Barry presided—shamefully, multiple times—over a city in total collapse, which would almost certainly today look like Detroit, had not the economic weight of the federal government been anchored here by statute. The riots following Martin Luther King Jr.’s death, followed by a wave of heroin, which in turn was followed by waves of cocaine and then crack, sent whites and the black middle class fleeing to the suburbs. Barry and a class of rapacious criminals looted the city, race hustling less out of necessity than out of habit—they were going to win the elections anyway—and corrupting every institution they touched.

The Metropolitan Police Department is at the center of Castaneda’s story. His most interesting friend, and (perhaps unintentionally) the emotional and narrative anchor of his book, is the source who made his career: Lou Hennessy, a police officer who, in Castaneda’s telling, was the principled, rock solid type who comes straight from central casting. Journalists of a certain age delight in writing sweetheart notes to the sources who helped them, but Castaneda makes a compelling case for Hennessy, who, somehow—despite not being part of a clique aligned with those running the city—rose to be the head of the homicide unit at the peak of the killing.

Hennessy instituted operational changes that started to turn the homicide rate around. Predictably, rather than being rewarded, he was swiftly punished by his bosses and the mayor’s office. The problems arose when Hennessy’s detectives linked the murder of a man named Carlton Bryant to an ex-con and Barry administration official named Roach Brown. Brown worked what mobsters and union officials would call a "no-show" job at City Hall during the Barry regime, and when word got around that he was the target of a murder investigation, Hennessy was transferred, without explanation, from homicide to a departmental backwater.

In case that wasn’t enough, the chief of police at the time—Larry Soulsby, as loathsome a reptile who ever led any Washington institution, local or federal—took to telling reporters off the record that Hennessy was the target of a grand jury investigation. Castaneda was one of the reporters Soulsby told. He quickly realized that the claim was a complete fabrication. There was no grand jury investigation. Soulsby was just following orders to neutralize Hennessy as a danger to the mayor’s administration. Let it be forever recorded: Larry Soulsby was a chief of police that Marion Barry could depend on.

In what technically constituted a breach of journalistic ethics, Castaneda warned his source Hennessy about the grand jury slur, a good deed for which he earned the lasting enmity of his then-editor at the Post, Jo-Ann Armao. Armao, adopting an oddly Jesuitical interpretation of the principle of off-the-record communications, ultimately exiled Castaneda to Prince George’s County, rather than—as justice would seem to demand—immediately publishing the news that Soulsby was abusing the custom to deceive reporters and the public about an honest public official. In a way, it’s cute that Armao took the Washington Post’s institutional reputation so seriously. At least somebody did.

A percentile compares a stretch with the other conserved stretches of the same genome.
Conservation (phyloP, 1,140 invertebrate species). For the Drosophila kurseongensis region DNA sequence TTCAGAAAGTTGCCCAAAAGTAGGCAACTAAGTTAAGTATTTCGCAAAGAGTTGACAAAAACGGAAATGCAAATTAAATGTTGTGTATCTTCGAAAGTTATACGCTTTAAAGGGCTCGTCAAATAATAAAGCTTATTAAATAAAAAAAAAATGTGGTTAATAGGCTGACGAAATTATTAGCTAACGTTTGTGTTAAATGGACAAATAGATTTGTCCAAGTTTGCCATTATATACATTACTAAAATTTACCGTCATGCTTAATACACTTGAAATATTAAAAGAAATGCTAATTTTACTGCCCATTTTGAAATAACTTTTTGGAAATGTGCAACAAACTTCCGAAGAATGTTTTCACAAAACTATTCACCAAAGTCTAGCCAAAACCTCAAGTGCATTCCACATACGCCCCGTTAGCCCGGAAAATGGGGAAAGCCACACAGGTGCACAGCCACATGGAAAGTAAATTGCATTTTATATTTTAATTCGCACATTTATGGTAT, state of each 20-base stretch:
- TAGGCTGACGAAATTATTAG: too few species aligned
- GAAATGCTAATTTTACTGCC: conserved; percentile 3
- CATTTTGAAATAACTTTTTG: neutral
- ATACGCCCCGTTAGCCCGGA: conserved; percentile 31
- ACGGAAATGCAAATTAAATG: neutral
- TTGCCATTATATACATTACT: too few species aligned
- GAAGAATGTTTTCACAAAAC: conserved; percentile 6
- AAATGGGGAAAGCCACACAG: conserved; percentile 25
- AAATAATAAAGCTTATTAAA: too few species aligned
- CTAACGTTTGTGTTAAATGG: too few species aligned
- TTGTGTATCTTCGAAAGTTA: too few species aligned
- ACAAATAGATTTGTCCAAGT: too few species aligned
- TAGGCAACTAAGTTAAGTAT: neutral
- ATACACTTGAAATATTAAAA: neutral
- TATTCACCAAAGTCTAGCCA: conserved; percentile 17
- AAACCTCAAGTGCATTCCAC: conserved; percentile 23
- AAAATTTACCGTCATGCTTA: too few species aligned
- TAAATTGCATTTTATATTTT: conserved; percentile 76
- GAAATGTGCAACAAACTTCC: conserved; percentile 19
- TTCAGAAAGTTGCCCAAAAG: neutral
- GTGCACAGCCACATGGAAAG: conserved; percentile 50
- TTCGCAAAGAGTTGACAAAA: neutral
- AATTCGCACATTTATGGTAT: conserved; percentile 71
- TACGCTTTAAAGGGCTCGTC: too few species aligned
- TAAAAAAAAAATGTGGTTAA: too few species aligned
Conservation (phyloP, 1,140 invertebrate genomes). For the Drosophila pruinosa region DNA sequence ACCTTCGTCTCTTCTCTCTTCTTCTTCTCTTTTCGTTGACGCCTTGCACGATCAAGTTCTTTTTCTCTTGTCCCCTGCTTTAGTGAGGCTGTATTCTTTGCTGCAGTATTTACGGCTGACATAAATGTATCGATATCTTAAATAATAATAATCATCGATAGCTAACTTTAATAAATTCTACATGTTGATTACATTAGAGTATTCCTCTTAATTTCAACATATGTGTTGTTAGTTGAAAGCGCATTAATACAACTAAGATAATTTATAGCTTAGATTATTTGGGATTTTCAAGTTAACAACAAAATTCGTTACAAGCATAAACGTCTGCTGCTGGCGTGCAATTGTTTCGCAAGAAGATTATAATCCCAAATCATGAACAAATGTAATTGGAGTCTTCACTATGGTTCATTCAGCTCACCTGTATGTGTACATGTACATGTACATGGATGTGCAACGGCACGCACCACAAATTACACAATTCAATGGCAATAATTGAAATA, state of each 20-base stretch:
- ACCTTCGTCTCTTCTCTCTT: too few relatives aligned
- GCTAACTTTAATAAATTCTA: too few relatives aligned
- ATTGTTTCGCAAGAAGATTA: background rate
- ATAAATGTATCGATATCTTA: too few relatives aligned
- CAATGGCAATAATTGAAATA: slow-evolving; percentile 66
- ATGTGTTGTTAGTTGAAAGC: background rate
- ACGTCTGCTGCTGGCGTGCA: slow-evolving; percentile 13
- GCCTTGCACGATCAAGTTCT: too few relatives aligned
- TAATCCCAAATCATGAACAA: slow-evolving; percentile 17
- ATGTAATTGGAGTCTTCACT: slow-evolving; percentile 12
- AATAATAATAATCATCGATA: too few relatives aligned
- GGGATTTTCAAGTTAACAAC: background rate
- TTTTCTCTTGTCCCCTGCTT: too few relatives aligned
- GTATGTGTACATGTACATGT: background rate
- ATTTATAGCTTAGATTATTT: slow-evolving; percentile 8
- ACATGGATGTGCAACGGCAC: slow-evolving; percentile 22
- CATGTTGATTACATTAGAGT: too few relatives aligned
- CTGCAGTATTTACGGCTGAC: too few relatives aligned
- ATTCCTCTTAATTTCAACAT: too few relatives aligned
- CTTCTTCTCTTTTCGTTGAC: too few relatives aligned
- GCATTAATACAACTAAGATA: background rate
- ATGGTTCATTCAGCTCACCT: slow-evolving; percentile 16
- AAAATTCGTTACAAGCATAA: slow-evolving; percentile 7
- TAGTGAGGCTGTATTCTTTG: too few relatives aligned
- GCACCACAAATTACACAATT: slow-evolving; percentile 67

None of which is to say that Armao didn’t have her hands full with Castaneda who, having once been saved by the Post from crack addiction, ultimately threatened to file a discrimination lawsuit against the paper for not receiving the raise he felt he deserved towards the end of his career. He got his raise, and made good in the ‘burbs, breaking a number of stories about police brutality in the county police force before being encouraged to write his personal story for the Washington Post Magazine—a story which eventually became this book.

The neighborhood where most of Castaneda’s action goes down—in every sense—is Shaw, which looks a lot different in 2014 than it did in 1994. The junkies and gangbangers moved on, replaced initially by hipsters—who with the rising price of real estate moved on themselves, migrating like nomadic tribes and returning to the neighborhood from their new encampments in Petworth and Brookland only for the occasional raid.

The hipsters have been replaced in turn by wealthy professionals who work on K Street and eat at Fiola Mare. Poor and middle class African Americans cannot afford to buy in Shaw anymore, despite its history—a proud one, before ’68—and have been exiled to the borderlands of D.C. and Prince George's County, which are nearly as violent today as Shaw was in the '90s. Back in the old neighborhood, S Street is rising, to be sure: New commercial developments and stunningly nice residential edifices are going up everywhere, with the approval and close involvement of local politicians in the deals. There are stories there, if anyone wants to tell them.